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I love the 38/38. I have an otherwise stock 76 and I just installed my second 38/38. The first was a handmedown/loaner so I had to give it back eventually. The first carb definitely ran a little rich, but since it wasn’t mine I never fussed too much with jetting. The new one, which I tuned yesterday, has already made a massive improvement over both the 32/36 and the old 38/38. I would definitely recommend a wideband, it’ll make your life a lot easier.

And while it may not be absolutely necessary to bore out your manifold... do it. I did it myself in about an hour (including removal and installing). Just use the gasket at a guide and mark it with a sharpie. It doesn’t have to be perfect, just the right size. In fact, a coworker mentioned that a slightly rougher wall may actually have some benefits. Alternatively, drop it off at a machine shop. It’s a very inexpensive modification to have done and once you get your 38/38 on and tuned you’ll never want to go back.


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(edited)

It's used by some of the guys here on their more economical race  motors, otherwise they get bumped into a much more competitive class when running side draft carbs. But,this carb was never used by the factory or Alpina for their race motors, as money wasn't an issue for them. In my opinion, the 38/38 is a bad match for the M10 motor unless you want to run flat out. The power band and torque feel very steep and narrow wit this carb, which was designed for a six cylinder motor. I have two of these carbs, one barely used, which I never intend on using again. They also yield lousy mileage. Others here will swear by this carb, but I will never mount them on my motors again. It's probably the worst carb for the M10 motor, at least from my experience.

 

Slavs

Edited by Slavs

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9 hours ago, Slavs said:

In my opinion, the 38/38 is a bad match for the M10 motor unless you want to run flat out.

Slavs

 

Another opinion:  Part of the magic is the correct camshaft, distributor curve and tuning.

 

My experience: I can’t think of a street car I’ve worked on where - after installing a 38/38 on an M10 - someone has said, “Wait, let’s put that 32/36 back on.”  -KB.  -> will leave racing a 38/38 discussion for another time...

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(edited)

FWIW, I am running a Weber 40/40 on an otherwise stock motor and it runs great. I do have a spacer b/w carb and manifold. ('76 02)

Edited by RenaissanceMan
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2 hours ago, RenaissanceMan said:

FWIW, I am running a Weber 40/40 on an otherwise stock motor and it runs great. I do have a spacer b/w carb and manifold. ('76 02)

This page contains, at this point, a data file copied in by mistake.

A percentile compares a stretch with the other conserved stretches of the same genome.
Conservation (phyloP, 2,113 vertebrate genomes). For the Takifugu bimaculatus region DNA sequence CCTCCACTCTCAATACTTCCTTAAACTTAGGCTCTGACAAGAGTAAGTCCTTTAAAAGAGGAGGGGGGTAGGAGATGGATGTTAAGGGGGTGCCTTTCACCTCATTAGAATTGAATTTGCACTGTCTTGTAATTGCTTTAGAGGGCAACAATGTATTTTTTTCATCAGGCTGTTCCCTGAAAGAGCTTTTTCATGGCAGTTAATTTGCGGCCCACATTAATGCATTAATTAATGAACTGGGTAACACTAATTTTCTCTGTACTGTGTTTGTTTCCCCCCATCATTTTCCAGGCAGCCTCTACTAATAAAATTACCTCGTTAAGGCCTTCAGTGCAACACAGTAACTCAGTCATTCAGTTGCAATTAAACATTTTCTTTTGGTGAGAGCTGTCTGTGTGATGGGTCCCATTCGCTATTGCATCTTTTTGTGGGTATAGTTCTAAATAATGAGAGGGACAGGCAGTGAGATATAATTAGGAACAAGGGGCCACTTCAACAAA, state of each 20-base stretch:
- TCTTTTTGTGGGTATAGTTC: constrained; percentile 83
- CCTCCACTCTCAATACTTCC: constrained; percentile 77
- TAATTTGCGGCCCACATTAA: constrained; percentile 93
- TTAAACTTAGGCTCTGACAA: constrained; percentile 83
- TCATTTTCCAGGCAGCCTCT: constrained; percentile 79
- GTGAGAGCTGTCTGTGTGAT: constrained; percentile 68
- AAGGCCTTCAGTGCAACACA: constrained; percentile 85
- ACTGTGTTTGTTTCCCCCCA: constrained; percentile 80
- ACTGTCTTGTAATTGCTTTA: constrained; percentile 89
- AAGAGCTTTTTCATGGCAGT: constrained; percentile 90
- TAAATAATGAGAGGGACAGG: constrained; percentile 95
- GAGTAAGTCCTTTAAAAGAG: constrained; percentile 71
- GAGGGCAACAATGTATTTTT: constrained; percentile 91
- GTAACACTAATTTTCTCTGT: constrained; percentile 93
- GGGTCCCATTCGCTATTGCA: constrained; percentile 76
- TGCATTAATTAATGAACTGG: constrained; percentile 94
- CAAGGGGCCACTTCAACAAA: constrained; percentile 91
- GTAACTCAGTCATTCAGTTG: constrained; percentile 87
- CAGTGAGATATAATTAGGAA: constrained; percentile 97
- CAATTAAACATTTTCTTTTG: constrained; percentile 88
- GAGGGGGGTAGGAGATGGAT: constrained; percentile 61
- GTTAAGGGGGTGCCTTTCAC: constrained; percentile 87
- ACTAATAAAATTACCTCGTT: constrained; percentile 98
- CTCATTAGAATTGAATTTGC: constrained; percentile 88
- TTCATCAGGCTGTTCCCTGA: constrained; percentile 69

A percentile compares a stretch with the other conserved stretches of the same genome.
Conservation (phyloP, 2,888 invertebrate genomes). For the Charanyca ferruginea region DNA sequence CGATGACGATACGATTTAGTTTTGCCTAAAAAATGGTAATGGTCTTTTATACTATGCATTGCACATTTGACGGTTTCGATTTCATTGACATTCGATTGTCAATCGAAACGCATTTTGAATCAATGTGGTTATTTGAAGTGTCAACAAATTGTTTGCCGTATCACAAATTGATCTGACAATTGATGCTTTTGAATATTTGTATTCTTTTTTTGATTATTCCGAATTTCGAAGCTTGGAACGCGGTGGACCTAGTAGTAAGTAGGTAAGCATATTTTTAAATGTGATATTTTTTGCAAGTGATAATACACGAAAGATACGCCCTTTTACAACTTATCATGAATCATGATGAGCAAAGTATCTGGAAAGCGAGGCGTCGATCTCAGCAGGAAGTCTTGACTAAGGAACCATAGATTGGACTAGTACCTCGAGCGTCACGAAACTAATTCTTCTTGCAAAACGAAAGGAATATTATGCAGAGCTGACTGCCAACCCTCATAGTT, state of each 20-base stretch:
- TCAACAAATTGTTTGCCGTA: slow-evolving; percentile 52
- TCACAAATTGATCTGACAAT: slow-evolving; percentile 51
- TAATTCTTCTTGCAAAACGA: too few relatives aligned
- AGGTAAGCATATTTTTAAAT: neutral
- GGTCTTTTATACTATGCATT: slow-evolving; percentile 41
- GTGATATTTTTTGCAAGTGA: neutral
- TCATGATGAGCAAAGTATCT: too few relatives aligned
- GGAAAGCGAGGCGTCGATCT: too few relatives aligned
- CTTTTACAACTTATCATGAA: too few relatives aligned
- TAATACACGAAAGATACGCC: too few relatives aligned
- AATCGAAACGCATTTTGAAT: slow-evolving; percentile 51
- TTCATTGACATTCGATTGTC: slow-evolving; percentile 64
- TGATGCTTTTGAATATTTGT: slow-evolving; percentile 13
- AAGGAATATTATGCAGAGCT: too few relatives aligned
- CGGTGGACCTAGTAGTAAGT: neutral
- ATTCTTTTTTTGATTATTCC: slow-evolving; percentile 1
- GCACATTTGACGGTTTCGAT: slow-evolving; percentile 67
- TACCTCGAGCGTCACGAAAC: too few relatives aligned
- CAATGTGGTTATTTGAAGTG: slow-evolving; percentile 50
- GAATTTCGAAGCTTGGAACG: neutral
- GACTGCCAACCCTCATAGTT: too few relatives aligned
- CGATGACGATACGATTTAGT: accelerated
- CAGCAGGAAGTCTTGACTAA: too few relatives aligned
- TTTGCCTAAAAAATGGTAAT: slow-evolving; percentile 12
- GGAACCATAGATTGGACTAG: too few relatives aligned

How's your mpg's?

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Ray  Since very few of us drive for MPG or even check it  MPG is basically insignificant  Shoot me if I ever start clogging up the roadway like some Prius driver  ( notice the next time you are on the freeway and somebody is doing 62 MPH in the car pool lane. the odds are its a Prius  but I digress. 

The difference from driving with a 32/36   and starving on the 32 single barrel and driving with a 38/38 synchronized is the low end torque is substantially greater  The car feels like it has a lot more power in normal street driving range.  The 38/38 is a lot of carburetor and can be jetted down especially for a stock motor  I run one on a mild build motor and have run one on a 150 hp build. In each case  I have jetted it smaller and they start well and run smooth.

If anyone is interested I will dig out the jetting sizes  and post them here. 

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41 minutes ago, ray_ said:

How's your mpg's?

 

Honestly I have no idea. That wasn't really a concern of mine when I bought this; I was more interested in the 'fun factor'. :) Having said that, It's not dramatically different from the 32/36, but I drive my car pretty hard.

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1 hour ago, rstclark said:

Ray  Since very few of us drive for MPG or even check it  MPG is basically insignificant  Shoot me if I ever start clogging up the roadway like some Prius driver  ( notice the next time you are on the freeway and somebody is doing 62 MPH in the car pool lane. the odds are its a Prius  but I digress. 

The difference from driving with a 32/36   and starving on the 32 single barrel and driving with a 38/38 synchronized is the low end torque is substantially greater  The car feels like it has a lot more power in normal street driving range.  The 38/38 is a lot of carburetor and can be jetted down especially for a stock motor  I run one on a mild build motor and have run one on a 150 hp build. In each case  I have jetted it smaller and they start well and run smooth.

If anyone is interested I will dig out the jetting sizes  and post them here. 

I wasn't addressing you specifically 😊

 

My point is that a 40 is overkill for a stock motor IMO 

 

Cheers,

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1 hour ago, RenaissanceMan said:

 

Honestly I have no idea. That wasn't really a concern of mine when I bought this; I was more interested in the 'fun factor'. :) Having said that, It's not dramatically different from the 32/36, but I drive my car pretty hard.

It's a lot of carb.  I ran one before. It's for sale if you need a spare 😉